Linux is Outrunning My Hardware!

Welllll, my goodness.

It’s getting harder and harder to adapt really awesome Linux distros to my aging, older computer. I have tried out “Linux distros for old computers” before, and have never really been pleased with what I found. My poor old computer is slowing and locking up on my “lightweight” Xfce edition of PCLinuxOS. The issue is temporarily fixed by a reboot, so it isn’t likely a video driver issue. There’s a bit of “swappiness” going on, which is normal I suppose (“Swap” is when your computer creates “virtual RAM” on the hard drive to supplement RAM), but it slows everything – including lightweight browsers like Midori (which has the worst font rendering imaginable) and Chromium – to a crawl. Even the mouse freezes. I know, my computer is old!

Running Bleachbit helped, for a couple of days. Now it’s back to acting like Windows, slowwwwwwing dowwwwwwwn and eventually becoming unresponsive. Except that it took Windows a lot longer to decay like this. Time to face facts, I guess: My computer is probably too old and too underpowered to run any version of PCLinuxOS for the long term. So I renewed my search for a Linux distro intended for older hardware.

Surprisingly not intended for older hardware is Crunchbang Linux. It looks like it would run okay on really old hardware like mine, because it’s so minimal. But on their website (“About Crunchbang”) it says that while not intended for old computers, it’ll probably work okay on most. Two things give me pause: First it’s too close to Debian, which has been difficult on my machine. And second it’s not intended for old computers. I think I should quit kidding myself and find one that is specifically designed for old hardware.

Puppy Linux runs in RAM. Which means there’s less RAM available for applications. And you’re always running as root, which is against my religion now, having left that vulnerability behind when I quit Microsoft Windows!

AntiX works on a laptop I installed it on, but it isn’t very pretty and again, too close to Debian. Works great on the laptop, but not on my old Dell.

I could fall back on my old favorite Xubuntu, but again, it is not intended for old computers like it used to be. It’s now mainly an awesome desktop alternative to Ubuntu‘s Unity desktop. Best desktop environment I ever tried. But a bare-bones Xfce desktop is just plain ugly on Debian and minimal Ubuntu. The Xubuntu team makes Xfce elegant and awesome. Once the lightweight flavor of Ubuntu intended for modest hardware, Xubuntu has changed it’s vision to focus on the traditional desktop, not so much on conservative use of CPU and RAM.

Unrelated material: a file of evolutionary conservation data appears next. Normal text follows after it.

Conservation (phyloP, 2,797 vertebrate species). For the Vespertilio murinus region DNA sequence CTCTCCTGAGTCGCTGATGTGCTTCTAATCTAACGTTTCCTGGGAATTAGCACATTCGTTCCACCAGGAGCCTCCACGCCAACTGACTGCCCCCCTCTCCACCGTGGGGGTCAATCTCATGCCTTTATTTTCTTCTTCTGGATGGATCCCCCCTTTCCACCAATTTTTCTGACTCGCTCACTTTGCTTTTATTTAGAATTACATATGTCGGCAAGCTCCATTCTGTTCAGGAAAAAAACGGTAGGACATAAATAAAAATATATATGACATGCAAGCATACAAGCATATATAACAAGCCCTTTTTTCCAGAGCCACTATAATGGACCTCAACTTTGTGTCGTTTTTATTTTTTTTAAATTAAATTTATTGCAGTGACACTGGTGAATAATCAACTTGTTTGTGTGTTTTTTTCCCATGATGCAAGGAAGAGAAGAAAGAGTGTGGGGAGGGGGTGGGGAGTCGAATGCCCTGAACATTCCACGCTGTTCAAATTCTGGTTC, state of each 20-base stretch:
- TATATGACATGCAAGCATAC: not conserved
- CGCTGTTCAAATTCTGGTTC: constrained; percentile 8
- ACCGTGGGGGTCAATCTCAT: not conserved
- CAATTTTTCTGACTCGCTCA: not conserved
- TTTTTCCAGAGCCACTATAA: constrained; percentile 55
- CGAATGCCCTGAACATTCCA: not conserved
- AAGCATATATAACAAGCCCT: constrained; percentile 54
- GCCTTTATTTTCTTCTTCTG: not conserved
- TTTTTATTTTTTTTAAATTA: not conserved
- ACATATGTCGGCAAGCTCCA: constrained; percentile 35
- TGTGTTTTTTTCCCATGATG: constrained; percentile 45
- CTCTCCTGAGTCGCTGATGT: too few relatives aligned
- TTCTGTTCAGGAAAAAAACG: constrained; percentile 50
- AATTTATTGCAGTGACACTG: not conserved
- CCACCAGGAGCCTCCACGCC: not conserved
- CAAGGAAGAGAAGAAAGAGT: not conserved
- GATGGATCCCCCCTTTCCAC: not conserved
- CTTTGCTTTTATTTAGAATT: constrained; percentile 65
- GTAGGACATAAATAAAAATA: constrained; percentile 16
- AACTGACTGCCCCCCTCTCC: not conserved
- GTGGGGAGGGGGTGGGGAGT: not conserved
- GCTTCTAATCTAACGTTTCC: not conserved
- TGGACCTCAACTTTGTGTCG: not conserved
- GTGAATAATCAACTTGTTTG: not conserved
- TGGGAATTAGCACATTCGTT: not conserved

Enter Lubuntu, the one remaining Ubuntu flavor that is actually intended for and designed for older hardware like mine. My previous forays into the LXDE desktop experience have been sketchy, buggy, and frustrating. But LXDE is undergoing rapid development and getting rave reviews lately. Another very nice thing LXDE has going for it is the switch to a Qt base rather than GTK. GTK’s evolutionis wreaking havoc with Gnome and Xfce applications, some of which worked fine on GTK-2 but haven’t adapted to GTK-3. Conflicts and incompatibility mar the transition to GTK-3, and in turn mess up desktop environments and applications that are GTK-dependent. This might be a bumpy ride for LXDE and me. But I think I’ll stick with a proven name I trust – Canonical/Ubuntu – and use whatever version of it is aimed specifically at older hardware. The only caveat: Long-Term-Support only.

Look for a review – well, more like a report – on Lubuntu sometime after the next LTS version is released.

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